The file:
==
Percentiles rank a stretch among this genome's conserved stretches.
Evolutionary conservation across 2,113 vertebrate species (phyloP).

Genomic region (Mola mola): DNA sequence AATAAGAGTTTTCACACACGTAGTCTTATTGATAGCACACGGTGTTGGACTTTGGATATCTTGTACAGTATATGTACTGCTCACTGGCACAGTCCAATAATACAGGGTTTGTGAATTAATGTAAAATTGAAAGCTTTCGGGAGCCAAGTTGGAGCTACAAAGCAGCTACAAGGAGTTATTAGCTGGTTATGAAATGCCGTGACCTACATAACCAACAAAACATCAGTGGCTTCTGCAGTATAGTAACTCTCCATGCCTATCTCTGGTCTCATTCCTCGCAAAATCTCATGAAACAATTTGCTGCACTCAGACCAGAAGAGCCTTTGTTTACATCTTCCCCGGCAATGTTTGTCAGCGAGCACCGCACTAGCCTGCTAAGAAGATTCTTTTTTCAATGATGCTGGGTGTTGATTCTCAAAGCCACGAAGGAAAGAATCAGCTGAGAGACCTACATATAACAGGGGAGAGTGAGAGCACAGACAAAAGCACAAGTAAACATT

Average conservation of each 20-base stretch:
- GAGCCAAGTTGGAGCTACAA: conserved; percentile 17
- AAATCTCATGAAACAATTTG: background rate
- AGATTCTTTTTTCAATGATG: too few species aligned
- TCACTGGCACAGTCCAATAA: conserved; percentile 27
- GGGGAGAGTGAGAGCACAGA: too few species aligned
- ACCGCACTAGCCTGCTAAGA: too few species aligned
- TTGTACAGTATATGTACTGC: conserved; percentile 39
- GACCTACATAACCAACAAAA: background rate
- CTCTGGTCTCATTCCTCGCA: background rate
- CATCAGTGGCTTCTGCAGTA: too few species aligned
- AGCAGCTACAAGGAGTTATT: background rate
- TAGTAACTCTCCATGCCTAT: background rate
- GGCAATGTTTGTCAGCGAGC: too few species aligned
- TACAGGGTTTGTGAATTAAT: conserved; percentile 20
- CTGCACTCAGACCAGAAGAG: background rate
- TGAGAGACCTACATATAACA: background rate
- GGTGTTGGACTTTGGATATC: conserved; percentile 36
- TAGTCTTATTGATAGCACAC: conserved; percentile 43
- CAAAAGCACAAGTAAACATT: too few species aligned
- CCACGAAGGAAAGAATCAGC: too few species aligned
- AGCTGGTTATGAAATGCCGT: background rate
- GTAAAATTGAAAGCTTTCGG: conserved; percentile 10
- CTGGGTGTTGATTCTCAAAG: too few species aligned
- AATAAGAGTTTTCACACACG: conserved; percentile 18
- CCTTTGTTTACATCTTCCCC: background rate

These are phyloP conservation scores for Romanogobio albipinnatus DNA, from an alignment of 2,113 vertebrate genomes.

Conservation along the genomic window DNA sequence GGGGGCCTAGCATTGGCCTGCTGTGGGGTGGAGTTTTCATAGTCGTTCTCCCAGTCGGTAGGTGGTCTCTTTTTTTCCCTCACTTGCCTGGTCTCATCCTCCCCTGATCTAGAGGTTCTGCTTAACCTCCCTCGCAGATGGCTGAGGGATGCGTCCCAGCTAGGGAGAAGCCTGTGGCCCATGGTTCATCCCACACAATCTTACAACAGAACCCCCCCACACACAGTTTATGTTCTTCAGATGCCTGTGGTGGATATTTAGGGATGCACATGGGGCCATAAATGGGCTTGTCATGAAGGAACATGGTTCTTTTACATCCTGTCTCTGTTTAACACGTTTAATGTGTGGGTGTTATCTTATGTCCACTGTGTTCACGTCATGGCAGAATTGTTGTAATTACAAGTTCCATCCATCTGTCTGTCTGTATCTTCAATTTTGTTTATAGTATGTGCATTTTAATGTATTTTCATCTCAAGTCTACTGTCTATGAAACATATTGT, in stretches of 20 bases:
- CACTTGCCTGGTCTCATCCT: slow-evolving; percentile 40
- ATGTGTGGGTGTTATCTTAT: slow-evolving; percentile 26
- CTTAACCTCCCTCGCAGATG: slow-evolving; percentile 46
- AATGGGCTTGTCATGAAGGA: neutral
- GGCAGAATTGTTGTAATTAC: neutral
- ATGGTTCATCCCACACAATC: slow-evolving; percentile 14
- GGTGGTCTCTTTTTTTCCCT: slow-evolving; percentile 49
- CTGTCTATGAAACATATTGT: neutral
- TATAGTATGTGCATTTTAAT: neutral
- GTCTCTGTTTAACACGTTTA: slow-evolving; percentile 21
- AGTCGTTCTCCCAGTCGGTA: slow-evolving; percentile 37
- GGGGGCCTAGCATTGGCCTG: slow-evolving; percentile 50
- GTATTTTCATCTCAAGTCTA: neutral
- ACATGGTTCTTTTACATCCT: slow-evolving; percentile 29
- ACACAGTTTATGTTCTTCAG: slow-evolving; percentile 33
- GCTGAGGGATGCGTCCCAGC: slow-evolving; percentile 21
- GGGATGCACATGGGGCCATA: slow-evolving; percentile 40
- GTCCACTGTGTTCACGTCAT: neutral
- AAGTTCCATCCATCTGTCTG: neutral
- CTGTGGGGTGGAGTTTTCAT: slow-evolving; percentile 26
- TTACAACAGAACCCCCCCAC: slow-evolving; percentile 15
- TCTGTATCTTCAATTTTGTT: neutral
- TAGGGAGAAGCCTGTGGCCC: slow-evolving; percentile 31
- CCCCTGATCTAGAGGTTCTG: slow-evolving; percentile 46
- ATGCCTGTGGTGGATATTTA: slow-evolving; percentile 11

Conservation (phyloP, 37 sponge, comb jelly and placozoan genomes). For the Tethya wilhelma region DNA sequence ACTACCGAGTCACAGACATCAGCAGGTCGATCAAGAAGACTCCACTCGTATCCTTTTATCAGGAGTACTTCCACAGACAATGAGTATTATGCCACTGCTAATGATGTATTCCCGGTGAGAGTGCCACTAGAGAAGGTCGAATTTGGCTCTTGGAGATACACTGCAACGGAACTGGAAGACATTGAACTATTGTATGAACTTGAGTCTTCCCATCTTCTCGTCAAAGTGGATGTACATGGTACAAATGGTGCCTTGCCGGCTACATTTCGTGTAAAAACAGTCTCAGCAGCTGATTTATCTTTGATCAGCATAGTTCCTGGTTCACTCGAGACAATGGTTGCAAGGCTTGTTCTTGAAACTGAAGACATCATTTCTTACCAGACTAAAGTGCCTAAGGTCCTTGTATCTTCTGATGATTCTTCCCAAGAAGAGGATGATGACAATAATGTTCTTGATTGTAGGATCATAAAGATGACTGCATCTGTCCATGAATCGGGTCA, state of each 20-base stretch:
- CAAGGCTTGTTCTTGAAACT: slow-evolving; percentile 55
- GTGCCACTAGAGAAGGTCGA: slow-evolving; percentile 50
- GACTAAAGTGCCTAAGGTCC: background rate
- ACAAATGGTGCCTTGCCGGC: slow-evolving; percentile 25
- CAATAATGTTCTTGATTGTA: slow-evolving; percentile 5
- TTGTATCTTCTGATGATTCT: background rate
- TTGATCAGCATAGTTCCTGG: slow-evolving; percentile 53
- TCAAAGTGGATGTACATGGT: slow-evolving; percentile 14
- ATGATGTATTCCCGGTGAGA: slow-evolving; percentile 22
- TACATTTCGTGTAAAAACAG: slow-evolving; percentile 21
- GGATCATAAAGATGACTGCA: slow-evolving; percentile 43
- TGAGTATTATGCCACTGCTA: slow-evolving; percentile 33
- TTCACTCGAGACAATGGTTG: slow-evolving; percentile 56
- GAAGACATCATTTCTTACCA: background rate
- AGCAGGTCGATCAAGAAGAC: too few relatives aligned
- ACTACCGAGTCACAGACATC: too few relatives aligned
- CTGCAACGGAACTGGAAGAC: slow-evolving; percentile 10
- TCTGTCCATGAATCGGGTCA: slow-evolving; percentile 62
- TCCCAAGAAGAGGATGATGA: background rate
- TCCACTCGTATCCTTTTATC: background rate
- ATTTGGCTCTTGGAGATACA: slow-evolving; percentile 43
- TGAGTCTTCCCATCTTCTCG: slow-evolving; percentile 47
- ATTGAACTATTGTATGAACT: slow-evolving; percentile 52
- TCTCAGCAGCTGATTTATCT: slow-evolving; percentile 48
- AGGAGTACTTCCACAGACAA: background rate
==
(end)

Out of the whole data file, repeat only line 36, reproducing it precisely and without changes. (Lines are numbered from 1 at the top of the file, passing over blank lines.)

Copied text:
- GGCAGAATTGTTGTAATTAC: neutral